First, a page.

Summer 2014


Is there such a thing as The Global Economy? Certainly the US remains the driver of world markets being the biggest consumer on the planet with the largest stock market. Decisions made there can affect both positively and adversely other markets whose fundamentals remain the same. This is the difference between emotional and economic investing.

 

Recently we attended a presentation by Stephanie Flanders, the erstwhile BBC economics editor. She is now chief market strategist for the UK and Europe for J.P. Morgan Asset Management. Whilst it is impossible to précis her entire presentation within a few short paragraphs, here are a few salient points:-

 

Interest Rates

  • In the US, expect a rise sooner rather than later

  • In Europe, expect them to remain broadly the same for now

Equities

Last year’s strong run in equity markets has led many to believe that European equities have reached fair value, and to question whether or not the upward march of equity markets can continue....we do not believe that this is a reason for investors to rein in their equity exposure. Rather, we expect that positive earnings growth will materialise, but the pace at which this occurs will depend on several factors, including the resolution of the medium-term economic issues facing the eurozone, a continued improvement in private sector confidence, and a change in consumer behaviour.

Alternative Investments

Investors should be aware that this asset class has some unfamiliar attributes which will bring their own risks. For example, although liquidity has improved over the years, alternatives are still less liquid than more mainstream asset classes, particularly in times of increased market stress or volatility. Alternative instruments are can also be more complex and less transparent than traditional assets, making them daunting to the unsophisticated investor. Because alternatives are non-traditional by their very definition, they are not a one-size-fits all solution. Therefore, investors should balance out potential risk/reward considerations and consider how such assets may fit within an existing portfolio.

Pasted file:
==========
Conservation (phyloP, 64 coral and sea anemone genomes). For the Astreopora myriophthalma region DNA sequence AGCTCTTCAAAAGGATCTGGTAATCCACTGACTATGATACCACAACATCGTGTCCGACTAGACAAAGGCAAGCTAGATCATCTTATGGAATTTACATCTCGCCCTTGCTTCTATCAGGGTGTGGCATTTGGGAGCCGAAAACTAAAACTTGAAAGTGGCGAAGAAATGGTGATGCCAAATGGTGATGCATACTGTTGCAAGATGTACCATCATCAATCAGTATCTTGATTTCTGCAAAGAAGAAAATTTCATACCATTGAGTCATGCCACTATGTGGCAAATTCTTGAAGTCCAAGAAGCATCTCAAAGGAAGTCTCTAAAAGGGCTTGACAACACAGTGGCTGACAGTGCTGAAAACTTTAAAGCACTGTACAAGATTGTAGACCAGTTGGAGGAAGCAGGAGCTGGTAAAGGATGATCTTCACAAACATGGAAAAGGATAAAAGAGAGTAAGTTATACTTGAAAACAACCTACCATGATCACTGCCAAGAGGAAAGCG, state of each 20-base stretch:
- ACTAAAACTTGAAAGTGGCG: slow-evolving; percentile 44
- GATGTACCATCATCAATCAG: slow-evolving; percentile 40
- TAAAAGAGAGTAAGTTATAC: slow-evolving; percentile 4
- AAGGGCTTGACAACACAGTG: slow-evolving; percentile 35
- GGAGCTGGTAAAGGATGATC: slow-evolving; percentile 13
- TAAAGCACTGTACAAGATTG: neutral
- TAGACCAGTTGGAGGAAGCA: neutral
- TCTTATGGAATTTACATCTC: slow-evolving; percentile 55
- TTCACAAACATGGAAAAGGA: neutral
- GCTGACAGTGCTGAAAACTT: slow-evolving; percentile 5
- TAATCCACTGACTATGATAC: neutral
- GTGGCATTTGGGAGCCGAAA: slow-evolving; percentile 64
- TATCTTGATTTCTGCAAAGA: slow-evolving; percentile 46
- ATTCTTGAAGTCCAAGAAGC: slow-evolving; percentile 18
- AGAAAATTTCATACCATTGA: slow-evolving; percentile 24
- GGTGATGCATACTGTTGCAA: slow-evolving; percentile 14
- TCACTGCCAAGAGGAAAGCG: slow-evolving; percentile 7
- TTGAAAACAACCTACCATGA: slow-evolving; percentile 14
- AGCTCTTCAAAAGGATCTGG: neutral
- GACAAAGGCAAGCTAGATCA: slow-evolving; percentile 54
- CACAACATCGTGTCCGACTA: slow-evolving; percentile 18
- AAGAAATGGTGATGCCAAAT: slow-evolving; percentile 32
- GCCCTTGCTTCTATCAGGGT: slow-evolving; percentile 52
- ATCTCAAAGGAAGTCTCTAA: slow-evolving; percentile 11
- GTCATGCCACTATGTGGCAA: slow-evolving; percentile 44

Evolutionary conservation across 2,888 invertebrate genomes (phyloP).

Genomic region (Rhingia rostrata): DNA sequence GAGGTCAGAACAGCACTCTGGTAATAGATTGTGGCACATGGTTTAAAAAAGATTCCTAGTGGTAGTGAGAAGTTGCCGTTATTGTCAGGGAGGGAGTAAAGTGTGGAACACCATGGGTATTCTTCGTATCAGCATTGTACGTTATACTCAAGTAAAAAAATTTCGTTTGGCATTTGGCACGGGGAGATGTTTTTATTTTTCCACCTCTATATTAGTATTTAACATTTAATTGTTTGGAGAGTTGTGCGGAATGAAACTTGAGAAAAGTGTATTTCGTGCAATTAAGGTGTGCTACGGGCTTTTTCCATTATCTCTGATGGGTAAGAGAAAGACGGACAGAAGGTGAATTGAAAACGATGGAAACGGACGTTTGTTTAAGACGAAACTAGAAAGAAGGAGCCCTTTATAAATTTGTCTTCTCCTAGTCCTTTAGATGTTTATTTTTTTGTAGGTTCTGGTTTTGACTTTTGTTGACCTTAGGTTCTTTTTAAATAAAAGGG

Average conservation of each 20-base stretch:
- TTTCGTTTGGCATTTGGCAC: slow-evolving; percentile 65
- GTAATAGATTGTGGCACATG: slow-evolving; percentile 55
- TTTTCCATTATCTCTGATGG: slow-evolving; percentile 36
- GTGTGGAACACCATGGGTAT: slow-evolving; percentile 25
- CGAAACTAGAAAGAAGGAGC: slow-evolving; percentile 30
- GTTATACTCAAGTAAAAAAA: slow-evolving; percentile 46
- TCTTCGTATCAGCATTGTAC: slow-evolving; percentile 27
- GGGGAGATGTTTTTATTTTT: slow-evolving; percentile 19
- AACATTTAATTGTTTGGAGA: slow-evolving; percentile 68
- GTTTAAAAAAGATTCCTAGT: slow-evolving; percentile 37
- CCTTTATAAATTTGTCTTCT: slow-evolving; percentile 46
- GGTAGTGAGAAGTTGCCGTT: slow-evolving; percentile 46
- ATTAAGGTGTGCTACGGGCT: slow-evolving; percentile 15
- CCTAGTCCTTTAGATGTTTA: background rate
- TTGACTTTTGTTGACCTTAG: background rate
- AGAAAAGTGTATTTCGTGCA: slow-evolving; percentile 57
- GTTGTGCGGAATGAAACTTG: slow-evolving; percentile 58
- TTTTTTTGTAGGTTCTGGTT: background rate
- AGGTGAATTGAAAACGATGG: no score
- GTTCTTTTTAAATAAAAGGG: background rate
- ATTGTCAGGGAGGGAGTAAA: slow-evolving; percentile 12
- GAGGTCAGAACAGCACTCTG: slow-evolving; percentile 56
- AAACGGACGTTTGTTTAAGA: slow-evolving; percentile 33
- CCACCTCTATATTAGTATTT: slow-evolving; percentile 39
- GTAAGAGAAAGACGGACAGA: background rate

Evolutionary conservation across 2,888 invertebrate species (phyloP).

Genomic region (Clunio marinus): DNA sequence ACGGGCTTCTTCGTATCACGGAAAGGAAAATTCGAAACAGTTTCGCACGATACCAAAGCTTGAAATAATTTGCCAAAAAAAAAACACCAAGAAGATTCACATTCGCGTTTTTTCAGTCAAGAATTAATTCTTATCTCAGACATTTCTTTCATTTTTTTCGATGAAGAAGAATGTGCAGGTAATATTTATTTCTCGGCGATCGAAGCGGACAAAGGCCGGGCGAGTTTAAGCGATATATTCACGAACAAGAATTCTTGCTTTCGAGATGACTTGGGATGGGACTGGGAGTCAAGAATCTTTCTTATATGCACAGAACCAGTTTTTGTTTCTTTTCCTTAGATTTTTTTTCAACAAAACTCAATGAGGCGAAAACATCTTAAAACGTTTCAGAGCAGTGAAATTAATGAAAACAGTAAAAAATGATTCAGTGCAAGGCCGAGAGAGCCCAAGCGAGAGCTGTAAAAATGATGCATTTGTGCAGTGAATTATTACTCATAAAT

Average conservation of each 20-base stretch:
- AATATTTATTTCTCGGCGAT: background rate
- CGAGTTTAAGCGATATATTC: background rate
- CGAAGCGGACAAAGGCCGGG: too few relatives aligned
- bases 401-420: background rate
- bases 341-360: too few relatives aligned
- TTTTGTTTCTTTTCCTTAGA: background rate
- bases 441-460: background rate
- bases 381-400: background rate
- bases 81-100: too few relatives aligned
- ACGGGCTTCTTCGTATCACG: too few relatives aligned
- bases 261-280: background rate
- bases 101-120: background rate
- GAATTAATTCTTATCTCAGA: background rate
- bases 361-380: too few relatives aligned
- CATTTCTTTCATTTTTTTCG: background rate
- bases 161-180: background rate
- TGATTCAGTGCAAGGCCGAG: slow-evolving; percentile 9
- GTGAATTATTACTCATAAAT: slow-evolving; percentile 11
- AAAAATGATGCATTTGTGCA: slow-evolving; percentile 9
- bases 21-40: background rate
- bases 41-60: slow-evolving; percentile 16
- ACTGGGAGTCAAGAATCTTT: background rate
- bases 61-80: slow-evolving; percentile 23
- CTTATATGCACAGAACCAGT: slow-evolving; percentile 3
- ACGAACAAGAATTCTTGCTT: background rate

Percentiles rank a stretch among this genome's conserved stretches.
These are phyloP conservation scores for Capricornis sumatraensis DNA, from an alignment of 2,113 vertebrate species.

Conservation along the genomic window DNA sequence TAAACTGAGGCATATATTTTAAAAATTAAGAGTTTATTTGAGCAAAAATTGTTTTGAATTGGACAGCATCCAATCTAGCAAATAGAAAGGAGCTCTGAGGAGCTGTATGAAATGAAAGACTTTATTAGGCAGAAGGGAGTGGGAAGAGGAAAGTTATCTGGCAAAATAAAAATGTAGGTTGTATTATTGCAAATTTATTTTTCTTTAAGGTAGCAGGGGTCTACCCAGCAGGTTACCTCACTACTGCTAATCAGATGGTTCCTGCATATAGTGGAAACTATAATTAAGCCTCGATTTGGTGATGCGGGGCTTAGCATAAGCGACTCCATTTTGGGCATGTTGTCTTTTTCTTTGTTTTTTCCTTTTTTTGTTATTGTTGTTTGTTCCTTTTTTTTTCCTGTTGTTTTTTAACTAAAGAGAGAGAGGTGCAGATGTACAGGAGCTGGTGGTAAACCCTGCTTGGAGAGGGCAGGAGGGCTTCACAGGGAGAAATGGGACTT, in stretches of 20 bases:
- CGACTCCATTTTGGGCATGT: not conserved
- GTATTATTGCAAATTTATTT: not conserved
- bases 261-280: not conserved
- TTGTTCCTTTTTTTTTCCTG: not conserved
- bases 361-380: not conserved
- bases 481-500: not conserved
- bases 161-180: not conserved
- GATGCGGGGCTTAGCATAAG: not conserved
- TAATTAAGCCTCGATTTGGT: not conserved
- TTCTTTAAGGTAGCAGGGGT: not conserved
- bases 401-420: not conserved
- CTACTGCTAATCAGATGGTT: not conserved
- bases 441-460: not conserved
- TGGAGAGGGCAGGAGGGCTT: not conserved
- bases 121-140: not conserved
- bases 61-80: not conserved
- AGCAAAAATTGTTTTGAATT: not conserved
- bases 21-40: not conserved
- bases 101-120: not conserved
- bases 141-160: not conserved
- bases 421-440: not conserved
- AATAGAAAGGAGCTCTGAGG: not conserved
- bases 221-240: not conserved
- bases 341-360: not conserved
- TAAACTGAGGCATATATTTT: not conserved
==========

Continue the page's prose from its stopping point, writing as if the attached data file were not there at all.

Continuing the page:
Our Summary

Interest rates will rise over the next few years; this will not necessarily be bad for equities whose long term performance is key. Don't be tempted by high risk alternative strategies - if it looks to good to be true then it probably is!

 

Apologies for the lack of a Spring newsletter this year - the extra work we had to do regarding the "clean" share class moves and other regulatory changes meant that before we knew it we were half way through the year!

As usual, if you have any requests for articles or information, or want this to be sent to any friends and family, then please let us know.

Our Services

We are able to offer qualified advice in areas other than pure investment, such as:-

  • Care Fee Planning

  • Equity Release

  • Mortgages

  • Income Protection

  • Life & Critical Illness cover

  • Pension Planning

  • Inheritance Tax Planning

  • Wills and Estate Planning

  • Lasting Powers of Attorney

Asset Protection Trusts

Recently we have had questions from prospective new clients regarding Asset Protection Trusts. In essence, these arrangements place all the clients' assets, including the home, into a trust which as such is outside the scope for assessment by the local authority in respect of care fees. Or so some will tell you.

If these are done purely for this reason then the local authority will claim deliberate deprivation of assets and the person requiring care will still have to pay. The trusts do not work for Inheritance Tax purposes either.

We have seen some set up "to avoid probate costs". This is technically true, but avoiding say £1000 costs by writing a £3000 trust (as some of these cost) will not appear bona fide when scrutinised.

Be very careful and discuss this matter with us if approached to take out one of the dubious arrangements.

Asset Investment Management Ltd, Drayton Old Lodge, Drayton, Norwich, Norfolk, NR8 6AN. Tel: 01603 869988

e-mail; info@asset-im.co.uk

web; www.asset-im.co.uk

Independent Financial Advisers

Authorised and Regulated by the Financial Conduct Authority No 462797.

Tax advice is not regulated by the Financial Services Authority.